Bill Kunstler charged that most Vermonters in the US District Court where Kristina Berster was scheduled for trial had been "irreparably prejudiced by publicity identifying her as a suspected West German terrorist," announced a UPI report on Sept. 19, 1978.
|Bill Kunstler at the Berster trial|
By the time the trial officially began I could also report -- when not on the stand as a defense motion witness -- that the security force at the federal building was ready for a siege. US Marshalls, security specialists and assorted agents roamed the five floors of the downtown building with walkie-talkies. Packages and handbags weren't permitted into the courtroom, and no one except the lawyers could speak with the now-famous defendant.
After a week of jury selection the air was thick with intrigue. US Attorney William Gray insisted that he was merely prosecuting a simple border case, but one in which the bail was set at $500,000. Kunstler shot back that the issues were far from simple and the FBI was very much involved.
The legendary lawyer had taken the case pro bono within a few weeks of Berster’s arrest. Known for defending political dissidents, he saw it as a significant battle: a defendant seeking political asylum from a country that had been indicting even "radical" lawyers. "This case goes far beyond Kristina Berster," Kunstler said. "I am very concerned with West Germany's treatment of so-called terrorists and the so-called left wing lawyers who defend them."
By late September he and other attorneys, along with headquarters for the Berster Defense Committee, were installed in the Maple Street home I shared with two friends. There we underwent a quick course in courtroom dynamics and Kunstler's blend of legal jujitsu and theatrics. So compelling were the issues, and so high the stakes, that I began to devote most of my time to the case.
In response I was laid off. Rather than welcoming "insider" coverage of the state's hottest story, Vanguard Press Editor Jim Martin rejected it. Fortunately, I was able to file daily for a national radio audience via WBAI and the Pacifica network.
Perhaps it was a case of late-blooming naivete, but I wasn't much focused at first on the possible consequences. Thus, I didn't fully consider how the Justice Department and intelligence community might react to growing support for the defendant. In fact, when the US attorney claimed that no local surveillance had been initiated, I actually leaned toward believing him.
Three years later we found out that he had been less than candid.
From Berster's first appearance in court, it turns out, the FBI conducted an intensive covert investigation of her allies and supporters. The operation’s code name was TERCROSS; the tactics included stake outs and surreptitious photography (at the very least), along with follow up long after the trial ended. FBI documents subsequently obtained by members of the Defense Committee showed that the case provided a pretext to continue and extend surveillance of the local left, which had begun years before. After exposure just the official line changed: TERCROSS had been launched, revised the Bureau, to trace links between Vermont activists and "foreign terrorists."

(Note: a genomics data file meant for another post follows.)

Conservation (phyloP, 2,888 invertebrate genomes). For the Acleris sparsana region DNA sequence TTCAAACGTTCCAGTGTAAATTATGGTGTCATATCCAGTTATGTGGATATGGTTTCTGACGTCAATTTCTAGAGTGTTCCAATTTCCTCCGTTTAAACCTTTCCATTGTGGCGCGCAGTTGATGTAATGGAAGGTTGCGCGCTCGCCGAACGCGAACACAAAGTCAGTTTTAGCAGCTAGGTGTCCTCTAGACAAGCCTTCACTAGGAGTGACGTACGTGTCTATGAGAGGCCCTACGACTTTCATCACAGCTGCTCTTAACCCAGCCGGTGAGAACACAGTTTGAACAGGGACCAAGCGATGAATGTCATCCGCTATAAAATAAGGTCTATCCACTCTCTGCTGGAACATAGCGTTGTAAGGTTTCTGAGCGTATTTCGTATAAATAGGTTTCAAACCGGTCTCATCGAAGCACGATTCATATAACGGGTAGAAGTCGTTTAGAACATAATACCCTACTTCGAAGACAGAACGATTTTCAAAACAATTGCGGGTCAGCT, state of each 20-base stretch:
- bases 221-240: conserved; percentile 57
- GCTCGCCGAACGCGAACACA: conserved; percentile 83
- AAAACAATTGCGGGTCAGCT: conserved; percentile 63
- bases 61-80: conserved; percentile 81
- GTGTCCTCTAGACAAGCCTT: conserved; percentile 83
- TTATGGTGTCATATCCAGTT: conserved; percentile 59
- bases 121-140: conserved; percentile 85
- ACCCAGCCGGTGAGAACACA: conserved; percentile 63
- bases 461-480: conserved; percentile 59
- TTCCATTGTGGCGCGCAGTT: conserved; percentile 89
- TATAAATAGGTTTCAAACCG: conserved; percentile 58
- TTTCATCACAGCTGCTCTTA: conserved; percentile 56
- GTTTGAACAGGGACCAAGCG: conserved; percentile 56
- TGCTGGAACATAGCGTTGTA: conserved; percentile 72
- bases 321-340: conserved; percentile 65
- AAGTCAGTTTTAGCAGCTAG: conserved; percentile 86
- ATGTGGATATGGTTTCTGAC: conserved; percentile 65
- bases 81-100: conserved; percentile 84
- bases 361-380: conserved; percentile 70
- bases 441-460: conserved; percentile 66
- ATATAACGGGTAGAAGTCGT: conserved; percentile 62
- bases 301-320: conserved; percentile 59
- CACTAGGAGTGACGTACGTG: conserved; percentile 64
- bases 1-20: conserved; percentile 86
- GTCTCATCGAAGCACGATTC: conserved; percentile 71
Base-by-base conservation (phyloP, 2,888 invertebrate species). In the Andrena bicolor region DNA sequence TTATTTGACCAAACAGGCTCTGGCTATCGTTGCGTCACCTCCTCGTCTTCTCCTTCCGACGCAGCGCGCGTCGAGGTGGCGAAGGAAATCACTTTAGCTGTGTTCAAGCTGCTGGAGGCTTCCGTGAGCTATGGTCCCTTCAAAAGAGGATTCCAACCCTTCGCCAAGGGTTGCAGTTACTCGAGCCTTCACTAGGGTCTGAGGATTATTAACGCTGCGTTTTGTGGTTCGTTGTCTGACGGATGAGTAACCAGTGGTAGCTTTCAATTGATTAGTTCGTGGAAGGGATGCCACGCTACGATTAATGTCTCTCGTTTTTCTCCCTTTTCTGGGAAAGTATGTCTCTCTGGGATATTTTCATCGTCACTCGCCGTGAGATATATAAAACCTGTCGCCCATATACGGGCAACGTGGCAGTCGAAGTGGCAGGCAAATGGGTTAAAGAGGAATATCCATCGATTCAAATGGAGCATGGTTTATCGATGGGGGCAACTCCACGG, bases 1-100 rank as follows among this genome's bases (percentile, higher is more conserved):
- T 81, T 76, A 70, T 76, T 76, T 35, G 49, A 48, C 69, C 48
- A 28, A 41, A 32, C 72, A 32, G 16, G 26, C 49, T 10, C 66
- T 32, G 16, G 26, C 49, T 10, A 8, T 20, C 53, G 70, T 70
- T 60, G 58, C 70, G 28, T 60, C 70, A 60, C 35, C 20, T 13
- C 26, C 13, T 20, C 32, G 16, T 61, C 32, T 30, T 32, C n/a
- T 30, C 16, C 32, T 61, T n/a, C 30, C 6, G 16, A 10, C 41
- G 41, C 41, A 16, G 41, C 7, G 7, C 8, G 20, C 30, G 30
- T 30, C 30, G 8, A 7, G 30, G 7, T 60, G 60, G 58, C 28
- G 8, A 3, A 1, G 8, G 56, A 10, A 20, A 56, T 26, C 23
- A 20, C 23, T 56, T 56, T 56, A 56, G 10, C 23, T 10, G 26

|Defense Team: Bill Kunstler, |
Jesse Berman, Dennis Schlenker
Among other things, those Freedom of Information Act (FOIA) documents revealed that the US Attorney personally approved surveillance during the trial, as long as it was handled discreetly "and without detection." According to the FBI's analysts, it was necessary because some of Kristina's supporters may have known her prior to her arrival from Europe. One memo indicated that the FBI told the US Marshall and local police about a possible link between the Defense Committee and "terrorist activity in the United States."
TERCROSS was later merged with another project, GILROB, the label for a years old bank robbery investigation. Gray was advised "that special agents from Boston division would be traveling to Burlington for the purpose of observing and possibly photographing Kristina Berster supporters present at the trial." Maybe he was under pressure. In any case, he voiced no reservations and merely urged secrecy.
During the trial we had no proof that surveillance was underway. All Kunstler could do was ask to subpoena FBI Director Webster, a maneuver that didn't impress the judge. After eight days in court just to reach the point of the opening statements, Judge Coffrin was impatient. He looked not at the lawyers but at the clock.
"Something happened before July 20," Kunstler blustered. He was talking about the media campaign launched with Webster's press conference. "The FBI was up to something," he charged. "If the jury found out that the FBI pursued this case on the basis of an agreement with a foreign government, they could acquit the defendant."
The normally calm prosecutor was equally adamant. Gray reminded the judge that Kunstler often used the FBI as a "whipping boy." He had successfully made a similar argument to prevent West German experts and US lawyers from testifying about conditions in Germany. "If selective prosecution is tried before this jury, then Assistant US Attorney O'Neill and I would have to testify," Gray argued. "Really, the FBI has no significance on the issues involved."
Kunstler took another tack. "Mr. Gray says this is like all other cases," he reminded. "He made this a jury issue in his opening statement. We have the right to rebut, and we need to determine what went on. Who did Webster talk to, and what did the Germans want?"
"It was my decision to prosecute," Gray protested.
Kunstler shot back, "Your honor, this may have been beyond Mr. Gray's control."
But Coffrin wasn’t swayed. After a lunch break he denied Kunstler's subpoena request without explanation.
Greg Guma's new book, Dons of Time, will be published in October by Fomite Press. Coming up in this report, the "terrrorist" tells her tale, the government strikes back.